-- TALLAHASSEE, Fla. -- The Citadel guard Victor Hill wrote in an online post that the Bulldogs' offensive line was intentionally "going for the knees" in Saturday's game against top-ranked Florida State, which lost three defensive linemen to injury in the 37-12 win.
Hill, a 275-pound senior, admitted The Citadel's approach Sunday in a posted response to a story by the Post and Courier, which focused on Florida State coach Jimbo Fisher's thoughts about the Bulldogs' cut-blocking techniques.
Seminoles starting defensive tackles Eddie Goldman and Nile Lawrence-Stample, along with reserve Justin Shanks, all suffered first-half lower leg injuries. Goldman was seen with his left foot in a walking boot and walking very gingerly with the aid of a cane after the game.
"I played in the game last night and also contributed to the injury list and that was just the mindset going into the game," Hill wrote in his post. "Me and my offensive line brothers preached to each other all week that we would be going for knees from the first play to the last play with the A-backs included. We saw it as if they [won't] respect us for blocking them then we'll make them respect us for cutting them!"
First-year Bulldogs coach Mike Houston quickly responded with a statement condemning Hill's comments.
"In no way does one person's words reflect the philosophy and mindset of our program, players and coaches," Houston's statement read in part. "I am very disappointed in Victor Hill's choice of words which do not convey the way I feel the game of football should be played or coached. I have addressed the matter with Victor and he will be disciplined accordingly. The Citadel Football program always strives to do things in a first class manner on and off the field."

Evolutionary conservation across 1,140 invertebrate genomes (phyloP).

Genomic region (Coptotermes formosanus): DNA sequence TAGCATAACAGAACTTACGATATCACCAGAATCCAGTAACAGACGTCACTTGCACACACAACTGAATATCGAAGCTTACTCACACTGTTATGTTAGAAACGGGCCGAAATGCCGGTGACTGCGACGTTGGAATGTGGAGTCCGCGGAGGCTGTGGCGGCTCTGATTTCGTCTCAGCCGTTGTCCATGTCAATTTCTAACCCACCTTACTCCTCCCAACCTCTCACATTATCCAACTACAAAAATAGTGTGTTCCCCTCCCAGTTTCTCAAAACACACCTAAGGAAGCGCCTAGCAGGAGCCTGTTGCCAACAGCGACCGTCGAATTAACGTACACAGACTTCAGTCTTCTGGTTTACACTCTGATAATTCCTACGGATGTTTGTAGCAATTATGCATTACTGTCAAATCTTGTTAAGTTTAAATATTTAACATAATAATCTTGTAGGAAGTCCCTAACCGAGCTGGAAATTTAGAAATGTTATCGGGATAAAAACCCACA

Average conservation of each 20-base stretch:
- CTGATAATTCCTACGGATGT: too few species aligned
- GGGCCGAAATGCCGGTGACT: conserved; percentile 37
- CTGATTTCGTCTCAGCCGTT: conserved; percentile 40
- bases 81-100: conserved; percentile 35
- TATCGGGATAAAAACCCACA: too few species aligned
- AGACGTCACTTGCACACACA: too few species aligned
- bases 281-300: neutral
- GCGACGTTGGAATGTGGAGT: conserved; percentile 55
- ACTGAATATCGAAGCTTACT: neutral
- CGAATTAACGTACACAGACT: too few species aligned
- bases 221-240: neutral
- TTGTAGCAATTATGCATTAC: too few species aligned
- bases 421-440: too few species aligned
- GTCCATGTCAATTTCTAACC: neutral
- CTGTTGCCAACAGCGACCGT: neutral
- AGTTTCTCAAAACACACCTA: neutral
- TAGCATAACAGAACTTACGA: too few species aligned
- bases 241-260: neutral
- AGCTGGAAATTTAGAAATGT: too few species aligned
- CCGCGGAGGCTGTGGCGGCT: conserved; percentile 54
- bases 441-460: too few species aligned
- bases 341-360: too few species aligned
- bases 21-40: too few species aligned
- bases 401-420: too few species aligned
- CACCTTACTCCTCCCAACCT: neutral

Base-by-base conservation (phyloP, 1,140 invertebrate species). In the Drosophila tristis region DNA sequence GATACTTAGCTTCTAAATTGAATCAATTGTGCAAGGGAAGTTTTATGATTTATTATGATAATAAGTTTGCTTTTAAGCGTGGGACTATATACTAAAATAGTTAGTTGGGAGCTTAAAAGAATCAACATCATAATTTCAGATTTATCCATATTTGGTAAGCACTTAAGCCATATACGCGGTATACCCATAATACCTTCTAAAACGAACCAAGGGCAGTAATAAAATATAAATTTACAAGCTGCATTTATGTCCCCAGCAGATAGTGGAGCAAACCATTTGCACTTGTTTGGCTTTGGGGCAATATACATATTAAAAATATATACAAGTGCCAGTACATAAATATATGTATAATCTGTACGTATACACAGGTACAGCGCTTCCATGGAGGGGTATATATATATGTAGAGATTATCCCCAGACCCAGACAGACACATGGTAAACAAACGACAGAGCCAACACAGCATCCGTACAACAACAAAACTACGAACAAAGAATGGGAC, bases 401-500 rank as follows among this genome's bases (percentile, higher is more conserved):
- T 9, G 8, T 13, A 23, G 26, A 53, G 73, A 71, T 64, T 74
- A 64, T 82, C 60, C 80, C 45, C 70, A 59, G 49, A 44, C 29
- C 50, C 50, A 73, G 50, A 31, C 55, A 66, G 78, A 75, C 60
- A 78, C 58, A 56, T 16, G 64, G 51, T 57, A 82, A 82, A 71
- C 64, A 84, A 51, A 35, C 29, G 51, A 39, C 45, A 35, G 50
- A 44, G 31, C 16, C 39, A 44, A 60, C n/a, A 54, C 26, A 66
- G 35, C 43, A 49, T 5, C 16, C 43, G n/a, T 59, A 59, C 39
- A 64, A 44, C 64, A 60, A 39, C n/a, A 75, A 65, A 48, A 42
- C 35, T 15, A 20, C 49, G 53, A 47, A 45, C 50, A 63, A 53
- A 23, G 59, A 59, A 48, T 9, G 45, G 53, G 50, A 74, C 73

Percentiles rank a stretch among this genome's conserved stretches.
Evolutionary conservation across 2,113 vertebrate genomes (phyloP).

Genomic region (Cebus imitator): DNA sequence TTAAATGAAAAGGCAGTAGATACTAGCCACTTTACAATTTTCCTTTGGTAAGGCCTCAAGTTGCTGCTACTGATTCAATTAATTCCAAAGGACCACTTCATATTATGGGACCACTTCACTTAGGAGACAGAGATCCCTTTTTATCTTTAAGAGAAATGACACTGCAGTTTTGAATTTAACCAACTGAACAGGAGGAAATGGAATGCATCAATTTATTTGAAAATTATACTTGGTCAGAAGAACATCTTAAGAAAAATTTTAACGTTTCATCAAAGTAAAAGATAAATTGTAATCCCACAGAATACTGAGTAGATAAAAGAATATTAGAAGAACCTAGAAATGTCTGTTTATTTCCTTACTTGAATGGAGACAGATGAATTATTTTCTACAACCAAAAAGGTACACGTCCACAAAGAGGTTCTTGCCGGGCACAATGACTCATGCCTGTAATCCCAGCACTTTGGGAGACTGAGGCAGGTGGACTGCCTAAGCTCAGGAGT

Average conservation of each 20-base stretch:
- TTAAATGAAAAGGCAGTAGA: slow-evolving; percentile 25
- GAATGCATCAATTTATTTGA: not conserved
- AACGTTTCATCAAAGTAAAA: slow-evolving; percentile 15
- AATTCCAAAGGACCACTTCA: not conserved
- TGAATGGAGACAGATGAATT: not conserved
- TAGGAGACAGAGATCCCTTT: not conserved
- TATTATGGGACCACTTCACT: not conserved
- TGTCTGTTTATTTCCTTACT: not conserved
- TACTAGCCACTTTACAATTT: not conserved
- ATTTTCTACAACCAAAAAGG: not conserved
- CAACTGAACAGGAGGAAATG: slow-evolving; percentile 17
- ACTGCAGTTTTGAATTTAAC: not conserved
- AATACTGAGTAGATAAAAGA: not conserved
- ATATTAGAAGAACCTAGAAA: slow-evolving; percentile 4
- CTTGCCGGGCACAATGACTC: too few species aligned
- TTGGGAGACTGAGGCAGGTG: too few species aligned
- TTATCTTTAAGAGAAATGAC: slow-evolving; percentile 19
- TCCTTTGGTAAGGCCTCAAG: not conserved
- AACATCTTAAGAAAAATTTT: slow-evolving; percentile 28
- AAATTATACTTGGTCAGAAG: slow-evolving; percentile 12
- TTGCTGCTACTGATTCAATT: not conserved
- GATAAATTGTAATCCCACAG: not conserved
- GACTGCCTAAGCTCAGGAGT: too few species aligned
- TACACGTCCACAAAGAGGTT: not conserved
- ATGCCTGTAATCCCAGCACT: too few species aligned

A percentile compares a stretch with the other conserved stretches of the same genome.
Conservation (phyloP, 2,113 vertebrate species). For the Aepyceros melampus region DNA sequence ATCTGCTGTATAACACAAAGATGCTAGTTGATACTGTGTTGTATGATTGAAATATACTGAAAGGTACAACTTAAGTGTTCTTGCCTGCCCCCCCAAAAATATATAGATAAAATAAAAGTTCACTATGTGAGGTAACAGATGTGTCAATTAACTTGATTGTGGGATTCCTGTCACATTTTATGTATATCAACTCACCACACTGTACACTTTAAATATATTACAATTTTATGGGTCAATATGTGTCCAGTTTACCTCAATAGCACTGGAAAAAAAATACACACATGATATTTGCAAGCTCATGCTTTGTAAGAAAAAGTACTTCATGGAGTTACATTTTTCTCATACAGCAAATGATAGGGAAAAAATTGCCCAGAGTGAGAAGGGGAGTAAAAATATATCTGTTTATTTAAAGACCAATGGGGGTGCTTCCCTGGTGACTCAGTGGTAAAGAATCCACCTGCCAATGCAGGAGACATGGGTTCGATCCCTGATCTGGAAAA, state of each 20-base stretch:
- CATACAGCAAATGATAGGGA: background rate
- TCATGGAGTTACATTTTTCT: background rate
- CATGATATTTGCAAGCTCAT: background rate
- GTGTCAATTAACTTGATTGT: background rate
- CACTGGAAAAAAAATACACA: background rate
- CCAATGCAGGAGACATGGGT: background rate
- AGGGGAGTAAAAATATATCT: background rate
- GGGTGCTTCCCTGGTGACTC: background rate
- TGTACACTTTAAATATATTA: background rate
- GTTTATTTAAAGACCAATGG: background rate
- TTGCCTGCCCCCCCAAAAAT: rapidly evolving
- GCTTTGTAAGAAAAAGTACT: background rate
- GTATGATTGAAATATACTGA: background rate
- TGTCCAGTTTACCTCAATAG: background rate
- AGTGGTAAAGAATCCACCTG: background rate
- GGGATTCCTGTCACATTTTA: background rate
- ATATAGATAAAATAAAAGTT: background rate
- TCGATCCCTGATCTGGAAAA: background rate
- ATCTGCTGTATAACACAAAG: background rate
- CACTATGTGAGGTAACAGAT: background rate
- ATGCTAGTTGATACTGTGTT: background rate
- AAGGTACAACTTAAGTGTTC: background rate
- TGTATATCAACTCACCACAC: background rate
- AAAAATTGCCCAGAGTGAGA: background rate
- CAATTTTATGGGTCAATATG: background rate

Hill also apologized in a statement Sunday.
"I would like to sincerely apologize for my statements this morning," Hill said in his statement. "I am both embarrassed and ashamed of my comments. They reflect in no way, shape or form how I am taught or coached to perform. I am truly sorry for my immature comments that were made out of frustration ... I apologize to Coach Jimbo Fisher, his players and the FSU fans for my negative remarks."
Fisher did not criticize The Citadel's blocking or claim foul play, but he did say he would prefer not to play cut-blocking teams any longer. He did not have any update on how long his injured linemen would be out, but said it was "no doubt" a concern of his.
"When you play these kinds of teams, they're constantly cutting those knees and ankles," Fisher said. "Nothing illegal about it, but that's just football. ... Those guys that cut and chop like that, it gets crazy. I'd rather play more conventional teams just because the chance of the injuries that occur."
A few of the Florida State's players felt differently, including star defensive end Mario Edwards Jr.
"I don't think they were necessarily taught to do high-low [blocks], but it's the heat of the game and they're supposed to try and get their guy, or they get messed up and they do a high-low," Edwards said. "But they did it numerous times, and I didn't feel like the ref was calling it."